SAXTON: Well, I was just going to mention [the visual artist] Jetsonorama…. who is a doctor and also an artist who works with large wheat pastings on the Navajo reservation in Arizona. We worked together with him, and also a community member named Joe Turecek. [Jetsonorama’s] whole idea is about expressing identity through these wheat pastings that go up on architectural structures. So we were able to facilitate a dialogue-based beginning to this project: it consisted of us, Joe, and people from his family on the farm getting together, going through family archives of photographs, sharing stories, talking about what's important to them, what resonates with the artist, what resonates with the family, what the artist has done with the past work, and then landing upon two particular images that [were] really powerful both for the family and the artist. Those were then taken and made into sort of large wheat pastings that were [pasted] on these grain storage bins on the farm. So that's a tangible example of how the dialogue-based practice that we approach can manifest into these physical art objects.
That being said, I think that it's not ever the focus at M12 that we bring in an artist and the intention is to “tchotcke up” the landscape with a bunch of visual art images out in the country. It's much more focused on the reality of a shifting rural environment and how can we as artists and practitioners engage in a larger dialogue about what that means for the culture of those spaces.
NEA: How do you identify the community members who will work with the artist?
STOLTZ: It's a phone call. It's talking about the artists and the projects that really gets their attention…. Again, we go to dinners or go and meet somebody out in the field and talk about how they're struggling or what their hopes are. I believe that Richard and I, being from small, rural towns, we sympathize with that, we understand it, and we know how to be able to honor these places and these people and the communities. I'm fifth-generation from a small town in eastern Colorado, and I appreciate that, I understand it.
NEA: Can you talk more specifically about the challenges that you're seeing communities facing because of the shifting rural landscape, and also talk about how this project helps work on those challenges?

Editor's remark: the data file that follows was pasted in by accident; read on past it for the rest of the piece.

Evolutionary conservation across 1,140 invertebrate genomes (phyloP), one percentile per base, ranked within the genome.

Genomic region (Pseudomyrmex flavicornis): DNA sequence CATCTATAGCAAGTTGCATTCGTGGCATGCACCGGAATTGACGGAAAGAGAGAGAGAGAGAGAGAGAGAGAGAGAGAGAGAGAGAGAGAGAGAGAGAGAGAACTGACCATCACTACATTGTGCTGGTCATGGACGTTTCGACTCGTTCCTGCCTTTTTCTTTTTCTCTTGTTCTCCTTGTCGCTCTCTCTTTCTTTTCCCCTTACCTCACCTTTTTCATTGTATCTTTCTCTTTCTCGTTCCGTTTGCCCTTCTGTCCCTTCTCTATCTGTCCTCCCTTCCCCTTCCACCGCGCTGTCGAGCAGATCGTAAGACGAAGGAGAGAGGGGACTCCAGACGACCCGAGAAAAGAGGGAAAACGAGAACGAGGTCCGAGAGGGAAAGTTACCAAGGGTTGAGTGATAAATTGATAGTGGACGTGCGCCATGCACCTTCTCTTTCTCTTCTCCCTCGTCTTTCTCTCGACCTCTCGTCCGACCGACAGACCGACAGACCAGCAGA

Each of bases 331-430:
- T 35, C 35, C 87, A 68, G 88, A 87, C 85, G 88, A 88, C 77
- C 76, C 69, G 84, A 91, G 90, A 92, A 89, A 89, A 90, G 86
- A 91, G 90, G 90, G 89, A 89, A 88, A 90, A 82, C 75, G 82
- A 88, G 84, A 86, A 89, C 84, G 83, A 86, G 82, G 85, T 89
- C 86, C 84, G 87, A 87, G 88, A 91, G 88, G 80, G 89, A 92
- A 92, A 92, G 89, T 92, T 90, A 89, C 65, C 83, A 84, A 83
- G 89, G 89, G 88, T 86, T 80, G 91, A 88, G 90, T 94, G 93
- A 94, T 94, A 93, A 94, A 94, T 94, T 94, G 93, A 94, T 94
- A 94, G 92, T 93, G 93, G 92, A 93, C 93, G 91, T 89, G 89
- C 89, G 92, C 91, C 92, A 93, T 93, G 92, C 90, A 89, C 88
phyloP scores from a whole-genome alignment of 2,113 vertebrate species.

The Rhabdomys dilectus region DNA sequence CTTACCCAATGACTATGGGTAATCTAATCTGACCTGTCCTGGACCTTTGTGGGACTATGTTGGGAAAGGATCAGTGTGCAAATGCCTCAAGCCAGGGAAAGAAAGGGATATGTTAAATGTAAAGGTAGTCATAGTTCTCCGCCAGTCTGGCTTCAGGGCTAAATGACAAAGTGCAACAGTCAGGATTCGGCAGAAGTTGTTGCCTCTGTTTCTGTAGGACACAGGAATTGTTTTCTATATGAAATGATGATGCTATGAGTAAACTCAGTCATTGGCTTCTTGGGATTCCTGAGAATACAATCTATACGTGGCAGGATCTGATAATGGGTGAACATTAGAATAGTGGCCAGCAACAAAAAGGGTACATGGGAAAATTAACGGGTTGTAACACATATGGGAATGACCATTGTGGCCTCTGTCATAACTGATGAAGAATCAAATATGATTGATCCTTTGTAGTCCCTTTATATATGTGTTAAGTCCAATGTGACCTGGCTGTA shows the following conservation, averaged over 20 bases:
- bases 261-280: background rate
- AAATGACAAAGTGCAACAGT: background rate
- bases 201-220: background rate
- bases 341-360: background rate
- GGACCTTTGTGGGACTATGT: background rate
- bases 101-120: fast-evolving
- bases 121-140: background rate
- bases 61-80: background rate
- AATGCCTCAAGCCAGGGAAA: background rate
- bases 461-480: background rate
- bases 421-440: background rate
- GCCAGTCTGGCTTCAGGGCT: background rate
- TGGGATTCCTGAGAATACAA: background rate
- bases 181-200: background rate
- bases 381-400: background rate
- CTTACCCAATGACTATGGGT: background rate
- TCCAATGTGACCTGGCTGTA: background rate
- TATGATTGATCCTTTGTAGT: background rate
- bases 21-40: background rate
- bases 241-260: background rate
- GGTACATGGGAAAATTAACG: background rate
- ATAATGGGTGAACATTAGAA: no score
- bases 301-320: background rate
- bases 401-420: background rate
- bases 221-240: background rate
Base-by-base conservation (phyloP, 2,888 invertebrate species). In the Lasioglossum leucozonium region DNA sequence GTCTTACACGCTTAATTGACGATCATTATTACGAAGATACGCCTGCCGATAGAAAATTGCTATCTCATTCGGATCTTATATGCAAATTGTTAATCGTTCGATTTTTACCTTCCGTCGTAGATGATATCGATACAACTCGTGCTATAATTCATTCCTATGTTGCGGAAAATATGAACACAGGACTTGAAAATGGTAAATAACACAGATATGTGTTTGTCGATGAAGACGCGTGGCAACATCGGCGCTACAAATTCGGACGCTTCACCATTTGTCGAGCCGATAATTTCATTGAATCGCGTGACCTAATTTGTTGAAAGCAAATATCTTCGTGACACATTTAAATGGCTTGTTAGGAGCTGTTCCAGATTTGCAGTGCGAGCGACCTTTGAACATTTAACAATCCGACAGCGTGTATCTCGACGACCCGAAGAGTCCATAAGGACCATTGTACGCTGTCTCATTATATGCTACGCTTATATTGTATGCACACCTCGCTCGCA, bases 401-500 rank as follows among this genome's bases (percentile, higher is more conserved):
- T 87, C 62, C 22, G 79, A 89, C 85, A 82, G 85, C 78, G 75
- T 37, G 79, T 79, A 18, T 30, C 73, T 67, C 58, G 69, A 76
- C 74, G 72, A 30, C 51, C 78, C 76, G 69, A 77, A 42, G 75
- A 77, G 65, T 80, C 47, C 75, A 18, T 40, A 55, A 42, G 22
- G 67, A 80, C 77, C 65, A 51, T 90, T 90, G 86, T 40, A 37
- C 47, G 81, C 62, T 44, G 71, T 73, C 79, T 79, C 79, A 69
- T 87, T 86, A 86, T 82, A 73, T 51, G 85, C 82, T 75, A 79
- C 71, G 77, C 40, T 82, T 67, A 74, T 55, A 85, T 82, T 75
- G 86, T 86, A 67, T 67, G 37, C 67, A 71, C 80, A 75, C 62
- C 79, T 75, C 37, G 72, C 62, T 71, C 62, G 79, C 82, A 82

SAXTON: I think that when you say the word “rural” to most people, the image that comes to their mind is of agriculture. Something that we're quite interested in and have been exploring for a few years now is the concept of a sort of post-agricultural, rural landscape. That doesn't mean that farming doesn't happen in rural space—of course it does—but what it means, at least in our particular case on the High Plains, is that enough time has gone by now where the great American experiment of trying to farm up the entire center of the country has proven to be unsustainable. We're seeing all kinds of things, from the over-usage of land to things like the aquifer slowly being depleted, which is the primary water source. People [from] urban environments that fly over where we live often ask, “What are all those crop circles that I see from the plane?” And that's basically all the water that's being drained from the aquifer trying to farm land that never should've been farmed in the first place…. But I think that enough time has gone by now that we realize that perhaps that great experiment of the late 1800s and early 1900s wasn't such a great idea.
You look back to these areas on the Great Plains prior to European settlement, and you see incredibly rich cultural history there. We just had a sit-down a couple of weeks ago with Frank Popper, who is the author of an influential [concept], with his wife Deborah Popper: something called the Buffalo Commons, which is essentially a proposal to turn the Great Plains back into what once was a great sort of American Serengeti landscape, where buffalo can roam freely. And I think that we're getting far enough away now that there's time where we can reflect on the cultural value on the Great Plains, what were big mistakes, and where is this going in the future. Of course that's just talking specifically about the Plains, but this is not something that's just thrown in place here on a regional level; we're seeing globally that shift from urban to rural in terms of population. I think it's [predicted] by 2050, 75 percent of people on the planet will be living in cities. Of course, there's still 25 percent living in rural areas, but that's quite a shift from years ago, when the numbers were completely flipped around. I'll paraphrase this quote from the book The Country and the City, which is talking about the common image of the city is one of the future, and the common image that comes to mind of rural is one of the past. If you sort of put those two things together, what you're left with is an undefined present, and I think that sort of resonates with where we are globally in terms of rural space.